“It’s kind of a strange story of how it happened,” said Kirkland. “I was putting some putting some boxes in a warehouse, and I fell and hit my breast.”
“I’ve got this little lump right here about the size of an acorn,” Kirkland recalled telling the nurse.
“They never did say ‘you had cancer,’ but, they acted very quickly,” said Kirkland. “I just thought it was some sort of a cyst.”
“I went to have the biopsy and Dr. Deeb walks in the room and tells me that I had breast cancer,” said Kirkland. “I had no time to think, and no time to prepare for anything.”
“At about 10:00 a.m. Dr. Deeb called me and told me that he was going to do a lumpectomy,” said Kirkland.
“They took some lymph nodes under my armpit, and found one small spot,” said Kirkland. “The small spot didn’t change the regimen, so they sent me to an oncologist.”
“There is a screening mammogram, where four pictures are taken from an aerial and side view of each breast,” said Breon. “We then put the breast on a platform and we compress it with a paddle.”
“Through an ultrasound, a radiologist can see if the breast is calcified and malignant,” said Breon.
Kirkland, with 20 years of medical experience, wanted to know the procedure, and her statistics, but she said the oncologist was impersonal, and unreliable. Dissatisfied, Kirkland located a new oncologist, in Gainesville. The oncologist offered the proper procedure that could treat her stage II breast cancer.
“Mine was non-estrogen positive, or what they call ductal carcinoma,” said Kirkland. “It was isolated to the nipple area, where it was non-responsive to estrogen.”
“At some point, I knew that I could die from this,” said Kirkland. “You do what you have to do to be preventative.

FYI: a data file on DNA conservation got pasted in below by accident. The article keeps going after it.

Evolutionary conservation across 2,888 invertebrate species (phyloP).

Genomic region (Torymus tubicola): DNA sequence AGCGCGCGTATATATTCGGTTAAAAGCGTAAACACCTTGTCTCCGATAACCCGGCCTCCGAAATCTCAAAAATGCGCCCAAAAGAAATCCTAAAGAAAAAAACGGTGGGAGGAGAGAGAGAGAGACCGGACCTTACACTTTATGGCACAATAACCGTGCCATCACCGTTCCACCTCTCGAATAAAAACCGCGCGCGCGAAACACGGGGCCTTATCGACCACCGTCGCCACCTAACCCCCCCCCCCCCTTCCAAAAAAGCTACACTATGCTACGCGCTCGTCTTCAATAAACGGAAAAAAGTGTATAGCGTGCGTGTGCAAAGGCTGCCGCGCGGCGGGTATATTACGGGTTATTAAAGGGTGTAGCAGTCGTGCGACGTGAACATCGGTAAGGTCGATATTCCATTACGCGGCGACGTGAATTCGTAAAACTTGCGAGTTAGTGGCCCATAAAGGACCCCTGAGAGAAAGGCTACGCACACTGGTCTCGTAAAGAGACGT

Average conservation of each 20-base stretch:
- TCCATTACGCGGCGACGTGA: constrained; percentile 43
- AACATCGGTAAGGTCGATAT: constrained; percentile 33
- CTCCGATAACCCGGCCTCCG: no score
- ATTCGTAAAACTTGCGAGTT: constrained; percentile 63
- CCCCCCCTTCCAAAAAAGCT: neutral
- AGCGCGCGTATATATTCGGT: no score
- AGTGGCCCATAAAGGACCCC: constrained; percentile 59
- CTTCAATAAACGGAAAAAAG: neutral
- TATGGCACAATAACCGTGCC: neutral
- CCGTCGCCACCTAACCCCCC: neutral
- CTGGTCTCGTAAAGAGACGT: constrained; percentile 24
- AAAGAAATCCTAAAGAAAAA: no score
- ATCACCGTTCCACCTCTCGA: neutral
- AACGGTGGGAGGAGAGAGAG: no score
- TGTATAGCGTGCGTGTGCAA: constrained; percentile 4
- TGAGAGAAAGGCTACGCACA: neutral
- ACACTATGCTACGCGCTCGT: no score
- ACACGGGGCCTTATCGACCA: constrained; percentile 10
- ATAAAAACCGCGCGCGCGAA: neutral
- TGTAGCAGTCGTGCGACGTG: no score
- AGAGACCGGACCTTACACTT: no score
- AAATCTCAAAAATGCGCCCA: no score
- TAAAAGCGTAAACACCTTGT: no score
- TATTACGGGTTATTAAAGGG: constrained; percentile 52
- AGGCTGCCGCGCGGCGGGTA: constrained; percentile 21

Kirkland immediately had 18 weeks of radiation at the hospital, and nine months of chemotherapy.
“At the very end I became very allergic to something and I had nearly died at the last dose of it,” said Kirkland. “I didn’t lose all of my hair, but I lost a lot of it.”
“A friend of mine is three-fourths of the way through her radiation, and she’s getting good reports from doctors,” said Mancusso.
“It threw me into a menopause stage where I no longer had menstrual cycles,” said Kirkland. “It’s a poison, and it’s designed to kill those cancer cells.”
“For our generation, I think breast cancer awareness stops at awareness,” said Stryker at Florida A&M’s annual Pink-Tie Ball, an awareness event hosted by the university’s Student Government Association.
“It’s like a bomb, or an explosion, that goes off in your life,” said Kirkland.
“My family is a big loving family, and my kids are my hope,” said Kirkland. “I really didn’t have time to concentrate on being sick.”
“I did go to a Relay for Life event, and it was a life changing experience for me,” said Kirkland. “I began to be able to talk about it, and I saw a lot of other people who were a lot more sick than I was.” Groups like the Chrome Divas, the Women’s Pavilion, and Relay for Life have been a relief for her.”It’s therapeutic to tell other people,” said Kirkland. “The impact from the groups has helped me to get it out.” Kirkland remains steadfast as a survivor, and not a statistic, in the battle against breast cancer.